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The PEMAC Body of Knowledge


The Asset Lifecycle

The figure below illustrates the relationship between the "Whole Life" perspective and the "Active Life" perspective of an organization's assets. The phrase "Asset Management" generally refers to this "Whole Life" perspective. Maintenance Management, if handled correctly, consists of activities and touch points across the whole life cycle. That said, most Maintenance Managers spend their days working with assets that are in their "Active Life" phase.

In terms of the life-cycle costs for an asset, some portion is spent in its selection, design and construction and another is incurred during the active phase, namely operating and maintenance costs. Though not always applied wisely, the adage, "you get what you pay for" expresses that there is a relationship between what you invest up front and the subsequent costs related to operations and maintenance of an asset. "Whole life" costs are inescapably determined on design and purchase decisions but whether the minimum whole-life cost is achieved depends heavily on the discipline with which the asset is operated and maintained in its "Active life" stage. Different systems and competencies are required to manage each phase of the lifecycle, and for large scale assets it becomes a particular challenge to achieve a healthy transfer of relevant information between those responsible for the various functions.

Asset Management

ISO 55000 defines asset management as:

The set of coordinated activities that an organization uses to realize value from assets in the delivery of its outcomes and objectives. Realization of value requires the achievement of a balance of costs, risks and benefits, often over different timescales.

and advocates that an integrated management system across the entire life cycle of assets is required to support effective decision making at every phase. 

The basic subject elements of such a system have been described in the GFMAM Asset Management Landscape and are diagrammed in the model below. Many of our members are working to develop Asset Management management systems and have been sharing their insights. We are using these subject groupings to tag and categorize this shared learning.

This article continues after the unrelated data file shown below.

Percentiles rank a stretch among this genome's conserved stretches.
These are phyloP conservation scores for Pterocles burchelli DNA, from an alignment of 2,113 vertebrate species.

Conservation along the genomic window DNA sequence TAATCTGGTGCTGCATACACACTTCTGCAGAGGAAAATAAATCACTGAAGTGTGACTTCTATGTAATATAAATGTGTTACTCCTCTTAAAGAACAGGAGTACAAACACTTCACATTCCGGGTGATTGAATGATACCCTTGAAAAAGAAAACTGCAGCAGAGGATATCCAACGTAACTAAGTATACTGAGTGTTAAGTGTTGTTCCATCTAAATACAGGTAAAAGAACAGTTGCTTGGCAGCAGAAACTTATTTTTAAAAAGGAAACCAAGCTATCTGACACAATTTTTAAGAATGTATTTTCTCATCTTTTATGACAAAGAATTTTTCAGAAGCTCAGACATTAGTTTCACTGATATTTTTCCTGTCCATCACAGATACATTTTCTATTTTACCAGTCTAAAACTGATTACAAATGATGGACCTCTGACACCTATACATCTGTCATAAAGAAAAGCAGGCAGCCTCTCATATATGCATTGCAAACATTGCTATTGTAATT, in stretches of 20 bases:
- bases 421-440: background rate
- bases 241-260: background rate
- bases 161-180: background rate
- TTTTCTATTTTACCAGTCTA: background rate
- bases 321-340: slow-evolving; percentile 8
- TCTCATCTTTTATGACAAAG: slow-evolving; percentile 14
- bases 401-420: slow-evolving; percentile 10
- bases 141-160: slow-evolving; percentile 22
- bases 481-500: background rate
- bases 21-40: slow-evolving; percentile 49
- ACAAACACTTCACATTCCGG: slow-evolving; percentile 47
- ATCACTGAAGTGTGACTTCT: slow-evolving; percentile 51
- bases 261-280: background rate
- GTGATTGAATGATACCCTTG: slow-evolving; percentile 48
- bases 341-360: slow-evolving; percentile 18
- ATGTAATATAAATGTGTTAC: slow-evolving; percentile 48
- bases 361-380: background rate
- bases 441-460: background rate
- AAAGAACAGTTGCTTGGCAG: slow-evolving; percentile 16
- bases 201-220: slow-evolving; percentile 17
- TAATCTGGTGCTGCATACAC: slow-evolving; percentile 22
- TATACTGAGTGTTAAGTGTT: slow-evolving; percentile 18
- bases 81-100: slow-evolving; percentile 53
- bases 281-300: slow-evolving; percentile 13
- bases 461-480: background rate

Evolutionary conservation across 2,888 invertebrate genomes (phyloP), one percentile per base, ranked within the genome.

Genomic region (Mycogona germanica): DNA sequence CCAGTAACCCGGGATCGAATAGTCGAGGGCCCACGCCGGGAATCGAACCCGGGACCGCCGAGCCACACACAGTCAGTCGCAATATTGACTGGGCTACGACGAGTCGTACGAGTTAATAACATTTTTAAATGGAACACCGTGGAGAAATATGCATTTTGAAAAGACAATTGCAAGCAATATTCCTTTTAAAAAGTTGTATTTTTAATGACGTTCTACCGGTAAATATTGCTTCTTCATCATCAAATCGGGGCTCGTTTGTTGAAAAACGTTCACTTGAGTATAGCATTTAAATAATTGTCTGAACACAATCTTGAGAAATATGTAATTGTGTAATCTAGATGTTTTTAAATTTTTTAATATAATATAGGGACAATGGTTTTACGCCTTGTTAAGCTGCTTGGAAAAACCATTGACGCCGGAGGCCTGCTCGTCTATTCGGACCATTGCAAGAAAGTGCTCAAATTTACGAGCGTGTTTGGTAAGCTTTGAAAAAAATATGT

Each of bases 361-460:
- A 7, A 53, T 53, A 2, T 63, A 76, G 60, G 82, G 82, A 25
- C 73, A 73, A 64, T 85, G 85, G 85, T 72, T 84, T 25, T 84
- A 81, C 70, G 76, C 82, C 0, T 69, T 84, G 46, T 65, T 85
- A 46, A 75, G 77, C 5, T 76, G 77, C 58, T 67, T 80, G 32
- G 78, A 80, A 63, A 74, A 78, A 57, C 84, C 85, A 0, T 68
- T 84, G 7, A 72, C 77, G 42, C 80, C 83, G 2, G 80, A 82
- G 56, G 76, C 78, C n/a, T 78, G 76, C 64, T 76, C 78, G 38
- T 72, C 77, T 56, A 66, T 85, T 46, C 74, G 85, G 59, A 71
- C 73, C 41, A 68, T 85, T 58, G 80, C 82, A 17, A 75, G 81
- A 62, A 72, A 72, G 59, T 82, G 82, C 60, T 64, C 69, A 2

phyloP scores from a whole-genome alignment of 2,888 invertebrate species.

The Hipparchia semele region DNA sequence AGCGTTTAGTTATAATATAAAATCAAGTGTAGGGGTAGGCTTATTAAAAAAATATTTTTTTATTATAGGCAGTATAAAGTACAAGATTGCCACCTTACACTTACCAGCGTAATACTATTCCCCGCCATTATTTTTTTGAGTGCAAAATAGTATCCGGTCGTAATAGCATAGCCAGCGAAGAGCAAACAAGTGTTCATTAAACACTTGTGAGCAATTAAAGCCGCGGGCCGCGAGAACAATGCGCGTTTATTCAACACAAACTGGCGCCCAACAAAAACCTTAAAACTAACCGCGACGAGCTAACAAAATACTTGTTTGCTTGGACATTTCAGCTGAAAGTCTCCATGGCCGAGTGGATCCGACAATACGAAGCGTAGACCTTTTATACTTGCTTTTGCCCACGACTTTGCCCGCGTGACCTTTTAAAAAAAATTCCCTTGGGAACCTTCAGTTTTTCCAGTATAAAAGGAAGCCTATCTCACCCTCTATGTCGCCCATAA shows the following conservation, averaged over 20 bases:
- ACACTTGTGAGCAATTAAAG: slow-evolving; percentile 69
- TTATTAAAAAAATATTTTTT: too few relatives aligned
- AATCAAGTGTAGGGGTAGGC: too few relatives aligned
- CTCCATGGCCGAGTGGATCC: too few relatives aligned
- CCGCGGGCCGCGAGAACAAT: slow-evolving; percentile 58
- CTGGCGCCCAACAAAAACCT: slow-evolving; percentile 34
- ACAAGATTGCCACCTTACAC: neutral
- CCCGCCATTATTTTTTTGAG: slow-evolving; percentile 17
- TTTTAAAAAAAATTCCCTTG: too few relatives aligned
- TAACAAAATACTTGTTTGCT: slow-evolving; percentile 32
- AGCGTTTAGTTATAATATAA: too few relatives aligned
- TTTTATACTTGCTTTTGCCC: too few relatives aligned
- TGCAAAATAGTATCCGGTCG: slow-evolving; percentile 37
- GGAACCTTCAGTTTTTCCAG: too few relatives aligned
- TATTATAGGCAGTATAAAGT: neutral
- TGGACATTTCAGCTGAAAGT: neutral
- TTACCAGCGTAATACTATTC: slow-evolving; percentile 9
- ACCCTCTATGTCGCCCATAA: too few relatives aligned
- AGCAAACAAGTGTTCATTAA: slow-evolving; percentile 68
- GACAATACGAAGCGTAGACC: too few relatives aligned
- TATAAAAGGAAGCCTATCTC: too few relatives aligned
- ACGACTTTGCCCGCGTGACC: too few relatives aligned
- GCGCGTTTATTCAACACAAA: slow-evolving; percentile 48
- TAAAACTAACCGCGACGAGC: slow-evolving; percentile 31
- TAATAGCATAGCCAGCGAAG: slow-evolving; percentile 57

Maintenance Management

The PEMAC founders identified that those working in the "Active Life" phase of the asset life cycle have a key, and often overlooked, contribution to make to their organization's mission in terms of achieving the intended costs, risks and benefits from its physical assets. They believed that organizations would reap significant rewards in terms of reduced risk, improved safety and improved performance if maintenance managers were equipped with the ability to develop a strategic approach to maintenance management and to articulate problems and solutions in business terms. Thus, the majority of our members work in the active life portion, or the "Operate & Maintain" phase of the asset life cycle.

Within the GFMAM Asset Management Landscape, the Maintenance Management function is largely covered under the subject of "Maintenance Delivery" within "Lifecycle Delivery" subject grouping. The Maintenance Management framework, below, is essentially a 'zoomed in' look at the Maintenance Delivery subject that allows us to break down the PEMAC Body of Knowledge content more usefully with reference to well-known strategies and tactics, while also showing important linkages to the overall business and asset management context. 

PEMAC MM Framework Diagram

The Relationship Between Asset Management and Maintenance Management

We hope it's clear that Maintenance Management topics are all covered within "Asset Management". Maintenance Management is a vitally important subset of Asset Management. It is not the only subset, but it is the one in which PEMAC members are actively developing expertise. So even though the Asset Management subjects are all-inclusive, we have created the Maintenance Management framework to 'zoom in', while reminding ourselves constantly about how it aligns with overall business objectives.

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